How did April Fools’ Day start and what are some famous pranks?

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Historians aren’t pulling your leg when they say no one is quite sure about the origins of April Fools’ Day. 

April 1, the annual day of shenanigans, pranks, tricks and hoaxes, falls on Monday this year. While historians are unsure of the exact source of the tradition, they do know the custom goes back centuries, at least back to Renaissance Europe and possibly back to Roman times. Here’s a look at what the experts say.

Theories, both real and false, tie April Fools’ Day to Roman times 

Some believe April Fools’ Day dates back to Hilaria festivals celebrated during classical Roman times. The festival was held on March 25 which, in Roman terms, was called the “eighth of the Calends of April,” according to the Library of Congress. 

One theory tying the source of April Fools’ Day to Roman times is a hoax. In 1983, an Associated Press reporter reached out to Joseph Boskin, a historian at Boston University, to discuss the origins of April Fools’ Day. Boskin spun a tall tale to the reporter, assuming it would be fact-checked and revealed as fake. 

It wasn’t. 

According to the story Boskin made up, a group of jesters convinced Emperor Constantine to make one of them king for a day. The appointed jester, named Kugel, declared it would be a day of levity. 

“I got an immediate phone call from an editor there, who was furious, saying that I had ruined the career of a young reporter,” Boskin said in a Boston University post. “He said I told a lie. ‘A lie?’ I asked, ‘I was telling an April Fools’ Day story.'”

Middle Ages 

Some historians believe France is responsible for the humorous tradition, tying it to a calendar change in 1582, according to the History Channel. That year, France implemented the Gregorian calendar, shifting the start of the New Year from the spring equinox, which usually falls around April 1, to January 1.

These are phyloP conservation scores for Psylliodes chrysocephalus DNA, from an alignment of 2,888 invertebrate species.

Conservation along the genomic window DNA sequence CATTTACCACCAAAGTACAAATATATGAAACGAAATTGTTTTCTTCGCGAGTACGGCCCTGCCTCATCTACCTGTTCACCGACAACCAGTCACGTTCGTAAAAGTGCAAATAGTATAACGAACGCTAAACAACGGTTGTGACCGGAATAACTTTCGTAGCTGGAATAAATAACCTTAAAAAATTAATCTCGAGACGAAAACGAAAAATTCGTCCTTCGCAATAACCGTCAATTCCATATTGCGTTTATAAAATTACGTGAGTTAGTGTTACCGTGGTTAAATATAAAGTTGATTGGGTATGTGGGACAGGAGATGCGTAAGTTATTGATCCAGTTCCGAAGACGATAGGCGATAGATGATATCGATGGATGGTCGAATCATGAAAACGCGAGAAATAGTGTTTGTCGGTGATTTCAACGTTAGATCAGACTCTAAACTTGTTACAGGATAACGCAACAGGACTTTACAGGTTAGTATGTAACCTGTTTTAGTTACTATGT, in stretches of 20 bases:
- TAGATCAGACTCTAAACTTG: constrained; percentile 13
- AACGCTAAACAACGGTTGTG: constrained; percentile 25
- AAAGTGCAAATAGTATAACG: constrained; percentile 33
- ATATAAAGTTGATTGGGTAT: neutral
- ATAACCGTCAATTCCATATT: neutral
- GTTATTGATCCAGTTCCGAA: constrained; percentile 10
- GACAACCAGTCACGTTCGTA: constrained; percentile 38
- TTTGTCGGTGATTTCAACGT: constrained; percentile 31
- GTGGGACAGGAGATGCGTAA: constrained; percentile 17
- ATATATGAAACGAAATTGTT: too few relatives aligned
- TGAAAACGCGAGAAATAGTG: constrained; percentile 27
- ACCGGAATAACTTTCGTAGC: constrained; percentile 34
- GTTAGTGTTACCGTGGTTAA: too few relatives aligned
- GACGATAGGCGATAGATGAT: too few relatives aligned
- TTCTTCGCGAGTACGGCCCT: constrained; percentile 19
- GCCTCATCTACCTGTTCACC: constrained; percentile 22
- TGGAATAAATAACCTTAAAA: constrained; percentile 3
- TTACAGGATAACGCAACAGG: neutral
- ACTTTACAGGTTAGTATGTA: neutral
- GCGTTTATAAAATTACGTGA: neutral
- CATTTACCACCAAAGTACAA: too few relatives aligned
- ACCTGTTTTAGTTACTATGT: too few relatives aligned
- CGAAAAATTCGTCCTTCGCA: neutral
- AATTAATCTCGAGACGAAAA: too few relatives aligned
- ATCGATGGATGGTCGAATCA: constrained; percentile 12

After the change, people who wrongly celebrated the new year in late March and early April were called “April fools.”

The first clear reference to April Fools’ Day is a 1561 Flemish poem by Eduard De Dene, which tells the story of a servant being sent on “fool’s errands” because it’s April 1, according to the Library of Congress. 

What are some famous April Fools’ Day pranks?

In 1957, the BBC ran a broadcast on the Italian spaghetti harvest that pretended the pasta was being harvested from trees. 

The BBC also ran an April Fools’ report on flying penguins in 2008.

In Los Angeles, airline passengers were greeted with a banner saying “Welcome to Chicago” after landing on April 1, 1992, CBS Sunday Morning previously reported.

Taco Bell in 1996 advertised that it had bought the Liberty Bell and renamed it the “Taco Liberty Bell,” according to the company.

As part of a 1997 April Fools’ Day joke, Alex Trebek, host of “Jeopardy,” swapped places with “Wheel of Fortune” host Pat Sajak, according to jeopardy.com.

On April 1, 2015, streaming giant Netflix shared faux public service announcements to remind viewers to “Binge Responsibly.”

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